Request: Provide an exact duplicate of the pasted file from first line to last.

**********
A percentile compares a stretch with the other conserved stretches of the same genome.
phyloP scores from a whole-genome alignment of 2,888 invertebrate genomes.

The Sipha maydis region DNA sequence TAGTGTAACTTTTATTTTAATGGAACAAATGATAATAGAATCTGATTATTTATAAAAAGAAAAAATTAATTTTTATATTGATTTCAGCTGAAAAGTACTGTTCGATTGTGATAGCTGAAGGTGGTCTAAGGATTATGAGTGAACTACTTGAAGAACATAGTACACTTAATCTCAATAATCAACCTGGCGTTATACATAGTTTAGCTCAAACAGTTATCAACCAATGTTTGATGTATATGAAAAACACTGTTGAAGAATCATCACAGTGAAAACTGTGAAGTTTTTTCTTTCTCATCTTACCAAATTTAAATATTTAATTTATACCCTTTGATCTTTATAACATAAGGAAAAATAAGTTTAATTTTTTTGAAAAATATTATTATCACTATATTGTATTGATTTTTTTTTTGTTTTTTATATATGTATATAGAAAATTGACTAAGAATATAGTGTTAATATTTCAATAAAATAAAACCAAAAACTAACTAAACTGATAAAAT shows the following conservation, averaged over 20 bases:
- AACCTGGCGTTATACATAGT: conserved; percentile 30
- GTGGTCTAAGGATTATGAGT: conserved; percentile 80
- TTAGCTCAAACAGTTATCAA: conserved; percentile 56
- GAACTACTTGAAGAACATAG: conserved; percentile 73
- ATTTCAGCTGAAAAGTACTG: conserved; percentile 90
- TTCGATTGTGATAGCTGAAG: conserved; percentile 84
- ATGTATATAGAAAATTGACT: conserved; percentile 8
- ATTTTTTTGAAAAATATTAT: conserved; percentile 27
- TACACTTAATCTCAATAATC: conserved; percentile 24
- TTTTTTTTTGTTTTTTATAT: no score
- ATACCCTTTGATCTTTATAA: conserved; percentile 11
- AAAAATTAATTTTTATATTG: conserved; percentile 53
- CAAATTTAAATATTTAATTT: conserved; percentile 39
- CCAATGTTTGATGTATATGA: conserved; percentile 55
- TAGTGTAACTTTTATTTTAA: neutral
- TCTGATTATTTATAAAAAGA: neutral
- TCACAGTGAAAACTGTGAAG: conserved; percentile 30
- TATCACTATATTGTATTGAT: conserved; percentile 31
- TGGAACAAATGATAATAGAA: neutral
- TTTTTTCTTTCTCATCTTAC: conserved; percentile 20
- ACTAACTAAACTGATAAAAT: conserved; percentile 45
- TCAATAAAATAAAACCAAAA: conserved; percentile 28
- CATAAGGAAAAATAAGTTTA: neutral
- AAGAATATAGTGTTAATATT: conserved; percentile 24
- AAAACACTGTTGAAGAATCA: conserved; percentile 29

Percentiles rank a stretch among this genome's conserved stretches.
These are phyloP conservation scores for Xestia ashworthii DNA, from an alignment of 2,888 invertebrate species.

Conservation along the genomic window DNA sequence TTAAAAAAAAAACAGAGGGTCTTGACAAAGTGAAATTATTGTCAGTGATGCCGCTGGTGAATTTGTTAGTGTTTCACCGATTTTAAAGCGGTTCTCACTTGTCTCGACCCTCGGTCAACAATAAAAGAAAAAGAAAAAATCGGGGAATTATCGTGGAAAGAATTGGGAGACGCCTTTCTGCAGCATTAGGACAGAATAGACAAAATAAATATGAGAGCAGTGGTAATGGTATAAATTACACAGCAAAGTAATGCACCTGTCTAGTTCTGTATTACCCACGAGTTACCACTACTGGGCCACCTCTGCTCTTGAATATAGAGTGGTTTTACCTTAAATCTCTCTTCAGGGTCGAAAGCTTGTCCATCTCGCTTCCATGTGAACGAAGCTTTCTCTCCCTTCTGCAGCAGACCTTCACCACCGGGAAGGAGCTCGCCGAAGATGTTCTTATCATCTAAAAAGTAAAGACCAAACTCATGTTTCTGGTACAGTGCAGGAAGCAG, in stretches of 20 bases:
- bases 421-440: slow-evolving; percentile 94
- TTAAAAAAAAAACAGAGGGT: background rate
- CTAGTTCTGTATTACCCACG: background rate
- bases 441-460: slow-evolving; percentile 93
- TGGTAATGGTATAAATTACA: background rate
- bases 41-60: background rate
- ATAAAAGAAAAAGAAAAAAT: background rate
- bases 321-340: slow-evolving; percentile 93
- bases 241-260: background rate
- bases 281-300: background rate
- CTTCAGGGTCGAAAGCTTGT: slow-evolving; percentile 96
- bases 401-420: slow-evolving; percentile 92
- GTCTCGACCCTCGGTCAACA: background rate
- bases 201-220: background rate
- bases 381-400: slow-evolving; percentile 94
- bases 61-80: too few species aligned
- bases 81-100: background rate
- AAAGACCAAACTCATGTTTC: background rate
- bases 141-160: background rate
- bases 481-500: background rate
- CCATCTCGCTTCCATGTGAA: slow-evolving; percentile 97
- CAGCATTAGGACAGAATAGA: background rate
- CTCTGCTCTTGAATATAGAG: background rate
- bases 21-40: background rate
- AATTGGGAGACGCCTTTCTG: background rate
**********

A percentile compares a stretch with the other conserved stretches of the same genome.
phyloP scores from a whole-genome alignment of 2,888 invertebrate genomes.

The Sipha maydis region DNA sequence TAGTGTAACTTTTATTTTAATGGAACAAATGATAATAGAATCTGATTATTTATAAAAAGAAAAAATTAATTTTTATATTGATTTCAGCTGAAAAGTACTGTTCGATTGTGATAGCTGAAGGTGGTCTAAGGATTATGAGTGAACTACTTGAAGAACATAGTACACTTAATCTCAATAATCAACCTGGCGTTATACATAGTTTAGCTCAAACAGTTATCAACCAATGTTTGATGTATATGAAAAACACTGTTGAAGAATCATCACAGTGAAAACTGTGAAGTTTTTTCTTTCTCATCTTACCAAATTTAAATATTTAATTTATACCCTTTGATCTTTATAACATAAGGAAAAATAAGTTTAATTTTTTTGAAAAATATTATTATCACTATATTGTATTGATTTTTTTTTTGTTTTTTATATATGTATATAGAAAATTGACTAAGAATATAGTGTTAATATTTCAATAAAATAAAACCAAAAACTAACTAAACTGATAAAAT shows the following conservation, averaged over 20 bases:
- AACCTGGCGTTATACATAGT: conserved; percentile 30
- GTGGTCTAAGGATTATGAGT: conserved; percentile 80
- TTAGCTCAAACAGTTATCAA: conserved; percentile 56
- GAACTACTTGAAGAACATAG: conserved; percentile 73
- ATTTCAGCTGAAAAGTACTG: conserved; percentile 90
- TTCGATTGTGATAGCTGAAG: conserved; percentile 84
- ATGTATATAGAAAATTGACT: conserved; percentile 8
- ATTTTTTTGAAAAATATTAT: conserved; percentile 27
- TACACTTAATCTCAATAATC: conserved; percentile 24
- TTTTTTTTTGTTTTTTATAT: no score
- ATACCCTTTGATCTTTATAA: conserved; percentile 11
- AAAAATTAATTTTTATATTG: conserved; percentile 53
- CAAATTTAAATATTTAATTT: conserved; percentile 39
- CCAATGTTTGATGTATATGA: conserved; percentile 55
- TAGTGTAACTTTTATTTTAA: neutral
- TCTGATTATTTATAAAAAGA: neutral
- TCACAGTGAAAACTGTGAAG: conserved; percentile 30
- TATCACTATATTGTATTGAT: conserved; percentile 31
- TGGAACAAATGATAATAGAA: neutral
- TTTTTTCTTTCTCATCTTAC: conserved; percentile 20
- ACTAACTAAACTGATAAAAT: conserved; percentile 45
- TCAATAAAATAAAACCAAAA: conserved; percentile 28
- CATAAGGAAAAATAAGTTTA: neutral
- AAGAATATAGTGTTAATATT: conserved; percentile 24
- AAAACACTGTTGAAGAATCA: conserved; percentile 29

Percentiles rank a stretch among this genome's conserved stretches.
These are phyloP conservation scores for Xestia ashworthii DNA, from an alignment of 2,888 invertebrate species.

Conservation along the genomic window DNA sequence TTAAAAAAAAAACAGAGGGTCTTGACAAAGTGAAATTATTGTCAGTGATGCCGCTGGTGAATTTGTTAGTGTTTCACCGATTTTAAAGCGGTTCTCACTTGTCTCGACCCTCGGTCAACAATAAAAGAAAAAGAAAAAATCGGGGAATTATCGTGGAAAGAATTGGGAGACGCCTTTCTGCAGCATTAGGACAGAATAGACAAAATAAATATGAGAGCAGTGGTAATGGTATAAATTACACAGCAAAGTAATGCACCTGTCTAGTTCTGTATTACCCACGAGTTACCACTACTGGGCCACCTCTGCTCTTGAATATAGAGTGGTTTTACCTTAAATCTCTCTTCAGGGTCGAAAGCTTGTCCATCTCGCTTCCATGTGAACGAAGCTTTCTCTCCCTTCTGCAGCAGACCTTCACCACCGGGAAGGAGCTCGCCGAAGATGTTCTTATCATCTAAAAAGTAAAGACCAAACTCATGTTTCTGGTACAGTGCAGGAAGCAG, in stretches of 20 bases:
- bases 421-440: slow-evolving; percentile 94
- TTAAAAAAAAAACAGAGGGT: background rate
- CTAGTTCTGTATTACCCACG: background rate
- bases 441-460: slow-evolving; percentile 93
- TGGTAATGGTATAAATTACA: background rate
- bases 41-60: background rate
- ATAAAAGAAAAAGAAAAAAT: background rate
- bases 321-340: slow-evolving; percentile 93
- bases 241-260: background rate
- bases 281-300: background rate
- CTTCAGGGTCGAAAGCTTGT: slow-evolving; percentile 96
- bases 401-420: slow-evolving; percentile 92
- GTCTCGACCCTCGGTCAACA: background rate
- bases 201-220: background rate
- bases 381-400: slow-evolving; percentile 94
- bases 61-80: too few species aligned
- bases 81-100: background rate
- AAAGACCAAACTCATGTTTC: background rate
- bases 141-160: background rate
- bases 481-500: background rate
- CCATCTCGCTTCCATGTGAA: slow-evolving; percentile 97
- CAGCATTAGGACAGAATAGA: background rate
- CTCTGCTCTTGAATATAGAG: background rate
- bases 21-40: background rate
- AATTGGGAGACGCCTTTCTG: background rate